Northern Ireland

UVF posters appear in east Belfast as tensions continue to simmer

UVF posters have appeared in east Belfast
UVF posters have appeared in east Belfast

UVF posters warning against drug dealing have appeared in east Belfast as tensions between rival factions continue to simmer.

The posters, headed with the words ‘Ulster Volunteer Force’ and including the paramilitary group’s distinctive crest, also urges those who owe money to criminals not to pay it back.

The poster includes the words “do not lend money” and urges anyone with information about drug dealing they should report it to their local political representatives.

A similar poster put up in the Newtownards Road area warns carries the warning “do not lend money”.

The posters have been circulated after the UVF’s leadership in east Belfast was stood down, including its alleged former commander Stephen ‘Mackers’ Matthews.

Matthews denies any link to either criminality or the UVF.

The UVF’s east Belfast unit has in the past been linked to drug dealing and other criminality, including murder.

It is understood the posters may have been put up by UVF’s new command, which is aligned to the organisation’s Shankill Road leadership.

Ongoing hostilities were reflected in a social media post last month ahead of a commemoration for two UVF men killed in a premature bomb explosion almost 50 years ago.

The event was organised to remember Joe Long (33) and James Cordner (23) who died after a bomb they were carrying exploded at Corporation Street in Belfast in February 1977.

In a statement, Action for Community Transformation (ACT) Initiative (Central) urged loyalists not to attend the event, which has been organised by the rival East Belfast ACT Initiative.

In its post the ACT Initiative (central) said its rival East Belfast grouping has “no association” with the “regional” initiative.

The ACT charity, which was founded “to facilitate the civilianisation” of the UVF, gained charitable status in 2012.

Dr Aaron Edwards
Dr Aaron Edwards

Dr Aaron Edwards, a leading expert on loyalism and author of ‘UVF: Behind the Mask’, was the first to report that the organisation’s east Belfast leadership had been deposed last year.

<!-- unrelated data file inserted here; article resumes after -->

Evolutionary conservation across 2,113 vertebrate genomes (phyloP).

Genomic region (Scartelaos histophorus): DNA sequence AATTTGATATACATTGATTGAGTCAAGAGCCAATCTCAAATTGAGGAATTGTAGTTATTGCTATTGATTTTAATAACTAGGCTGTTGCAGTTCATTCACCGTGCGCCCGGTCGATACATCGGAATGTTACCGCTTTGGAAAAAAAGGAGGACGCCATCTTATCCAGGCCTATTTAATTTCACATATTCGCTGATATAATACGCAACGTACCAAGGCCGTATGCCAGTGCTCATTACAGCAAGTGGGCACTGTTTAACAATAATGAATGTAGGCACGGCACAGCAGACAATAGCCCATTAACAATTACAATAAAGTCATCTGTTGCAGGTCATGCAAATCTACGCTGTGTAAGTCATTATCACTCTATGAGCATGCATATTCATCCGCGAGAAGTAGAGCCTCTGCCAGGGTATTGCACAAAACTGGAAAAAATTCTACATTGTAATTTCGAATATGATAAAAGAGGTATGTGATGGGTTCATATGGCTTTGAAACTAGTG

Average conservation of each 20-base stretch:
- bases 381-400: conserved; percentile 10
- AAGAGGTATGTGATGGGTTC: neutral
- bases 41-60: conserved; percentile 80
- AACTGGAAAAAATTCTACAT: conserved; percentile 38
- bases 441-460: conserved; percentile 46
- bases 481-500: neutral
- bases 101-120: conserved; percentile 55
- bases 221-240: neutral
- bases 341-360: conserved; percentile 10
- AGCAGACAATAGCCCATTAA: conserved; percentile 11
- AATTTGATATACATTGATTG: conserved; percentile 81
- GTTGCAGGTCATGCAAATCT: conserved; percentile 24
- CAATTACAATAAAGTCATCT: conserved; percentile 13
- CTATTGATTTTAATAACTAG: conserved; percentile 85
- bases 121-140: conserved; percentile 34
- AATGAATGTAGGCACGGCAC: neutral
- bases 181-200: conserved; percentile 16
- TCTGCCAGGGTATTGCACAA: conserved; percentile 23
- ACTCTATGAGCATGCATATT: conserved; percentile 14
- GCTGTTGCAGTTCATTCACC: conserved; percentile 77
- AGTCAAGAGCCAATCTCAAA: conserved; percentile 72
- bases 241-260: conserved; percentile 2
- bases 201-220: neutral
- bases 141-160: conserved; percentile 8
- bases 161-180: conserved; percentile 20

He believes the latest development is evidence of the turning tide in east Belfast.

“It seems they are moving to isolate those friendly with the former east Belfast leadership and from what I am hearing they are panicking,” he said.

“I think we are in a tipping point phase at the moment, where certainly the main leadership on the Shankill, and elsewhere, are just fed up with the way that things have been portrayed in the media.”

“My sense is that the UVF leadership has given assurances to those who are supporting so-called group transition, that they have taken care of the criminals in the ranks.

“But of course, we don’t know to what extent they have weeded out all criminality in all areas.”

UVF posters
UVF posters

SDLP councillor Séamas de Faoite described the appearance of the posters as “sinister”.

“The appearance of these posters at bus stops which are used by the entire community is an extremely sinister and unwelcome development,” he said.

“References to criminality are particularly galling, given the UVF’s position as a proscribed organisation that has terrorised its own community for decades.

“Anyone who has knowledge of criminal activity or exploitation of vulnerable people should report it to the relevant authorities, but people do not need to take any lessons from the UVF when it comes to upholding the law.”

Mr de Faoite added that the posters were intimidating, adding they should be removed.

A spokeswoman for the PSNI said they are investigating the appearance of the posters.